We got to the Frost Library right as the ceremony was starting, and the place was crowded.  There were rings of people around the table that the mandala was constructed on.   The monks talked a little about their experience constructing mandalas, the variety of sand mandalas that exist, etc.  All throughout the ceremony, people kept taking pictures.  At one point, a woman pushed her way to the front row, knelt down, and started clicking away with a professional looking camera.  It struck me as funny that we try to capture the images of a ceremony that’s meant to be about the impermanence of things.  Not that I was above it all in some serene detachment from the material world.—I thought about taking a picture, too.

They took little pinches of sand from each area of the mandala.  I wondered if they were going to deconstruct the whole mandala this way, bit by bit.  But then one of the monks took this tool that looked a little like a pizza slicer, and cut into the mandala, slashing diagonally across the mandala until the sand blurred together.  It was really moving; I don’t think I was the only one in the crowd on the verge of tears.

(Image of similar ceremony courtesy of nimpitja)
The two monks gathered up the sand into a ceremonial urn, and a big crowd of people followed the monks down to this stream on campus, where the sand was poured into the water.  Then, it was all over.  The monks and everyone following them trooped back up the hill.  I watched by the stream, with a few other stragglers. It took a long time for the sand to spread through the water.  

It was such a cool experience; I wish there were weekly mandala destruction ceremonies to attend.  But then again, I guess that would counteract the whole impermanence theme.  

Oregon Trail & Thirteenth Child

I have great memories of playing Oregon Trail, back in the late 80s, when the game looked something like this:

Now, Oregon Trail looks something like this:

Something to keep in mind if you’re considering playing the updated version with a young child who will name the people in the wagon after best friends, family members, and pets, only to see them rapidly die, followed by overwrought burial scenes.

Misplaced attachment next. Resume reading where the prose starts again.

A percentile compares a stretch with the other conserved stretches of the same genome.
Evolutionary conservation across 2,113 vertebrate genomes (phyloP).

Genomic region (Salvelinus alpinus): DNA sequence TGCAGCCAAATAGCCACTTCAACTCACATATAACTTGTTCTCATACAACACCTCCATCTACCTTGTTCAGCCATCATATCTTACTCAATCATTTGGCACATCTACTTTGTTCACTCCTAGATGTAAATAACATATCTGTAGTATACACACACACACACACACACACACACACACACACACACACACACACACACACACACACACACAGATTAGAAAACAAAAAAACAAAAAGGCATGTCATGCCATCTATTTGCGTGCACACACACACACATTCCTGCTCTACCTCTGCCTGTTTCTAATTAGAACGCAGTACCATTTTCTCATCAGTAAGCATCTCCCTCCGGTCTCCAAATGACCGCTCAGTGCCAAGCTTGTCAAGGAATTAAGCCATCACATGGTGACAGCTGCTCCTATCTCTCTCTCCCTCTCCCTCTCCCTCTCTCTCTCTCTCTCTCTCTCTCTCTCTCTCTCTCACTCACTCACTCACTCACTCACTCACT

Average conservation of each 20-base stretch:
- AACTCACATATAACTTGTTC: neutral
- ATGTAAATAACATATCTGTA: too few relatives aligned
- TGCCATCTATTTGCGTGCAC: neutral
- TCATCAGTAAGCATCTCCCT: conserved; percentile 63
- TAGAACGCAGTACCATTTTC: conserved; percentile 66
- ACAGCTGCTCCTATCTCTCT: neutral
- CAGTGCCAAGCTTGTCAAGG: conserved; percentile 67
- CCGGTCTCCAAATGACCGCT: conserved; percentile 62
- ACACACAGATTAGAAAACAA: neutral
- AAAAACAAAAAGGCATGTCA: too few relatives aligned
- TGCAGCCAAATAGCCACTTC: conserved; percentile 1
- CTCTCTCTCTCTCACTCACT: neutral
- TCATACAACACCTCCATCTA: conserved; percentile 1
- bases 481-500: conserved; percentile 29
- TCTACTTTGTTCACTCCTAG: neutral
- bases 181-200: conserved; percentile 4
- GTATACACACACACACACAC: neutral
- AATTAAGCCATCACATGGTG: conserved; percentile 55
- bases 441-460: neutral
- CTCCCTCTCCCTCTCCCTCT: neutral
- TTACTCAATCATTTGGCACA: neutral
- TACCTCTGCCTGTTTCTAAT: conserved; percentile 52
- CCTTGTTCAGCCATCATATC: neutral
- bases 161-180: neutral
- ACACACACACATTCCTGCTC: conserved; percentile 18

In a giant leap of free association, playing Oregon Trail reminded me of this YA book I read a few years back: Thirteenth Child, by Patricia Wrede.  It’s the first book of the Frontier Magic series, and apparently the second book, Across the Great Divide, came out at the beginning of August.  I wanted to like this book so much, but it felt like the novel was perpetuating stereotypes and rigid gender norms, rather than exploring or exploding them.   I’ll have to check out the second book to see if this problem gets worse or better. 

Even though I was disappointed by the book, I'm positive that if you spliced spliced together Oregon Trail and Thirteenth Child, it would be one awesome, child-unfriendly game.

Wednesday, October 19, 2011

Would Emily Dickinson have blogged?

 I'm Nobody! Who are you?
Are you – Nobody – too?
Then there's a pair of us!
Don't tell! they'd advertise – you know!

How dreary – to be – Somebody!
How public – like a Frog –
To tell one's name – the livelong June –
To an admiring Bog!

Now, I’m not trying to compare myself to Emily Dickinson.  But the big question is, can you be on the interwebs and still be a Nobody? After all, a blogger has to pose as a Somebody who others should read. 
Even more frightening is the idea that in transitioning from a Nobody to a Somebody, my half-baked thoughts will be preserved online. I’m envisioning the quarantine amber of Fringe here:

Image courtesy of MochaShakaKhan at

As they say, the internet is forever.

So, I’m taking a leap of faith, and shedding invisibility.  I’m Tarah Dunn—writer, mom, reader, and pop culture junkie—and this is my blog.